Machine Tool Industry: Looking beyond the Corona Crisis

By Florian Güldner

Industry Trends

The Corona Crisis is not over yet, but many industrial sectors are slowly getting back to normal.  Yet, coming from a pre-existing downwards trend due to the structural crisis in the automotive industry, the machine tool industry was hit especially hard in the past months.  Recently the Association of German Machine Tool Builders (VDW) reported a drop of 20 percent in Q1 2020 in machine tool production and loss of 25 percent in order intake for the German machine tool manufacturers.  The same trend applies to other countries.

Fluctuations in the economy and crisis have always been part of the game.  One of the economists, who dedicated his life to the economic business cycle was Joseph Schumpeter.  He established the theory of the “creative destruction”.  Schumpeter identified the crisis as the initial start of accumulating innovations, aiming to restore a balance in the industry.  Companies find them self in a sudden change of their market environment, which breaks their business routine.  Although, the financial situation might be challenging, the necessity for change can not be ignored.  According to his theory, companies that adapt proactively and innovate their business to accommodate the new situation will benefit the most from the upswing and after the crisis.

The trigger of a crisis always plays a crucial role.  In the case of an external effect, structural and organizational adaptions might be necessary.  In case of a radical innovation, that leads to a disruption of the industry and technical innovations that are required to keep up with competitors. In this context Schumpeter defines fife different kinds of innovation:

  • New Product, Service, or Quality
  • New manufacturing technology
  • New market
  • Improvement through new resources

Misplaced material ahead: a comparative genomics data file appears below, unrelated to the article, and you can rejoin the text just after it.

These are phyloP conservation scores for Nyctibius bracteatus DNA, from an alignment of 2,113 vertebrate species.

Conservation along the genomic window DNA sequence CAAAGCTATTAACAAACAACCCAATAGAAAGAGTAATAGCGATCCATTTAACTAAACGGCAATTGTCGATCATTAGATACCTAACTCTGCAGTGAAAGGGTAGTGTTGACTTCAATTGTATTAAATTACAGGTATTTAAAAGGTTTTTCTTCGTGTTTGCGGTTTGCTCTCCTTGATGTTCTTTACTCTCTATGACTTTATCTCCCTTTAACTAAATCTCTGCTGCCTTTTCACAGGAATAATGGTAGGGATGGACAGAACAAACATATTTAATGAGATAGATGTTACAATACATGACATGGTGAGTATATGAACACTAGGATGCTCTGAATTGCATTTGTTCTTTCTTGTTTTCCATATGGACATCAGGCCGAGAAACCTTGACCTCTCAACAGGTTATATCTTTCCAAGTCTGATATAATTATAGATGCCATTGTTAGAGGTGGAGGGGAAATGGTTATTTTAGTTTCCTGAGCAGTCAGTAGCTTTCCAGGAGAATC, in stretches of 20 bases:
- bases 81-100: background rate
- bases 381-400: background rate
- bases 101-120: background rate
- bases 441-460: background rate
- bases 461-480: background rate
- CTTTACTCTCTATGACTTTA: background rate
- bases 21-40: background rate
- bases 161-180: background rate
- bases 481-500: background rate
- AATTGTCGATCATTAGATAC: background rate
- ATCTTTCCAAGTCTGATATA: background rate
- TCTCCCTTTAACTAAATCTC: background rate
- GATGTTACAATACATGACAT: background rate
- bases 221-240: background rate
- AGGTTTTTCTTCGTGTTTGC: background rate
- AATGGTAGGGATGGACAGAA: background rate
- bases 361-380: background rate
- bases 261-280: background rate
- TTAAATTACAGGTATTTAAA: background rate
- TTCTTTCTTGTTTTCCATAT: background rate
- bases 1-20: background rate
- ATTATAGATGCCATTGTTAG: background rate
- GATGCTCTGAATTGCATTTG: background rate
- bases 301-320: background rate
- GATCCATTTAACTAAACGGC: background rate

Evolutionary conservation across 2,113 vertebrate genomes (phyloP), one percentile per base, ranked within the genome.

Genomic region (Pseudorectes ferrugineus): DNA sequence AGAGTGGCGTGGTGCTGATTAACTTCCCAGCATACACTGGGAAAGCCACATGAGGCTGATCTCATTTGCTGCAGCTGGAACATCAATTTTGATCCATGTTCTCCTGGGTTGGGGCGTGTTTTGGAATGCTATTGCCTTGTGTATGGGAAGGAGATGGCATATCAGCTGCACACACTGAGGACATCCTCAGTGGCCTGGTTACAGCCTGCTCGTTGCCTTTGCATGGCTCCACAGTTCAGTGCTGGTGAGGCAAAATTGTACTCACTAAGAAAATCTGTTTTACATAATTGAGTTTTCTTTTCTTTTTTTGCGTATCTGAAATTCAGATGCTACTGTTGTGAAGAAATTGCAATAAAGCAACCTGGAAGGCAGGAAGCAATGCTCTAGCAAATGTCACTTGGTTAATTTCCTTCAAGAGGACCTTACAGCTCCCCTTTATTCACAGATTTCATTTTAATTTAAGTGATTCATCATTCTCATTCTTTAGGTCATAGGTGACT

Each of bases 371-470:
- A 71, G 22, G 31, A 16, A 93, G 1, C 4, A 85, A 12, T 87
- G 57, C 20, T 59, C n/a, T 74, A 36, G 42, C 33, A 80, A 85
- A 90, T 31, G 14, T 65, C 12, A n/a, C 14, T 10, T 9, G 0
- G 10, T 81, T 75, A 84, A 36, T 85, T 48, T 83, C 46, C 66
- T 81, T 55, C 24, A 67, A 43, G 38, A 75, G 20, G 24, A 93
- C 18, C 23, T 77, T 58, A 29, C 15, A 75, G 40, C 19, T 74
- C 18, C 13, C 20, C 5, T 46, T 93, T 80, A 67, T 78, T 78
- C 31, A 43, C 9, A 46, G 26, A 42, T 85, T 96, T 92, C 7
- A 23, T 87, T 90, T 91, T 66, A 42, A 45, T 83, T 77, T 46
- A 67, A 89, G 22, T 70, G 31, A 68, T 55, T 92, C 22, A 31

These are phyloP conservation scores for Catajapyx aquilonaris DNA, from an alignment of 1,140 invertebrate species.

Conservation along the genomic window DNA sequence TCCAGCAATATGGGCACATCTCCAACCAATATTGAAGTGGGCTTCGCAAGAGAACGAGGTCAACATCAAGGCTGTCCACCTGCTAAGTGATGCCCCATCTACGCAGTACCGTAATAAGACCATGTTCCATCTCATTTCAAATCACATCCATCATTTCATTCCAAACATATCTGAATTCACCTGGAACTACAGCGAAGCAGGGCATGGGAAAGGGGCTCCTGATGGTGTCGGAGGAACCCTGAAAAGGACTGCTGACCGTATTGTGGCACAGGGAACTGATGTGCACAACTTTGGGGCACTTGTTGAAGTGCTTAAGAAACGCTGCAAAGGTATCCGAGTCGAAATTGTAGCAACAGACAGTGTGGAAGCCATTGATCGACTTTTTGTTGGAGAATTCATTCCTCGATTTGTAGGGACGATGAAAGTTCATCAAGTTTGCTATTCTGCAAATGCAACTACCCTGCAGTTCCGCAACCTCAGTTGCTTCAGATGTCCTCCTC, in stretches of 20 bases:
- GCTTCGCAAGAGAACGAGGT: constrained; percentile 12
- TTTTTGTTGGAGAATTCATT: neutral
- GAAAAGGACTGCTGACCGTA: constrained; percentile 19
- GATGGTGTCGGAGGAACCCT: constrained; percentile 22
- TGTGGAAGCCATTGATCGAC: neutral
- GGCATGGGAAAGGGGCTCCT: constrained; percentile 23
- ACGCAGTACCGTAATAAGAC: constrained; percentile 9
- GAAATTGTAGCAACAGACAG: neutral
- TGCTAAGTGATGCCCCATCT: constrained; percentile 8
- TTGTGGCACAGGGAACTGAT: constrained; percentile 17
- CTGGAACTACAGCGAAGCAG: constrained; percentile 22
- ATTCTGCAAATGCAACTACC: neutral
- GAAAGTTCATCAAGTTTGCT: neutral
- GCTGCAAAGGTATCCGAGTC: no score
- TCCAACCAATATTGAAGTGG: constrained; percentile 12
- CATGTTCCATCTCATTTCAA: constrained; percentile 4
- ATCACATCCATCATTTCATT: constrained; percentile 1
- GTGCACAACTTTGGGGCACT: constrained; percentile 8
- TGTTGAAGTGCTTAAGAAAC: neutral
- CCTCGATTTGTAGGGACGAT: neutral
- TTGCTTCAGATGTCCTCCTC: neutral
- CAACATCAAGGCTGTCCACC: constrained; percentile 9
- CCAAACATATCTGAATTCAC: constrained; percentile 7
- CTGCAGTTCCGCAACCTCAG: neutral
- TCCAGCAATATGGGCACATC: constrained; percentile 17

• Change of market structure or organization

Considering the current situation in the machine tool industry, two crises converge and intensify the challenges for all shareholders of the industry.  A decreasing demand of combustion engines and the rise of the e-car triggered the latest downwards trend of the machine tool industry.  The corona crisis reinforced this trend through factory lockdowns and interrupted supply chains.  Furthermore, car orders declined radically during the lockdown. In some countries, like China by as much as 90 percent.

Of course, the current situation is probably the worst-case scenario for manufacturers and their employees.  But at the same time, it offers great potential of new innovations.  The crisis already boosted digital and remote work to a level, which we anticipated to take many more years to achieve. The demand for industrial remote services and the corresponding offerings increased strongly in the last months.  Companies should now take the time to identify the changing requirements and technologies that will be needed after the crisis and start to work on the structural and technical innovations to develop beyond these quick fixes.

Once the corona crisis is over, the structural change in the automotive industry won´t be over.  More than before, technologies for the manufacturing of components for e-cars will be required.  And the next development is already on its way.  The car industry will further diversify their drive technologies and therefore new manufacturing techniques are necessary.

Nevertheless, as the five kinds of innovation by Schumpeter show, it is beyond pure product innovation. During the crisis, some OEMs already announced a diversification of their portfolio and actively strive to expand into new customer industries, in particularly towards life sciences.  With the renewal of structures and routines, rigid business models are no longer hindering the implementation of new approaches and new market segments.

When the corona crisis is over, the new market conditions will become clear and show which companies have successfully used the crisis to innovate or adapt their business.  For now, it is important to not miss the chance to get ready for the new market requirements, while handling the challenges of the current situation.

machine tool industry


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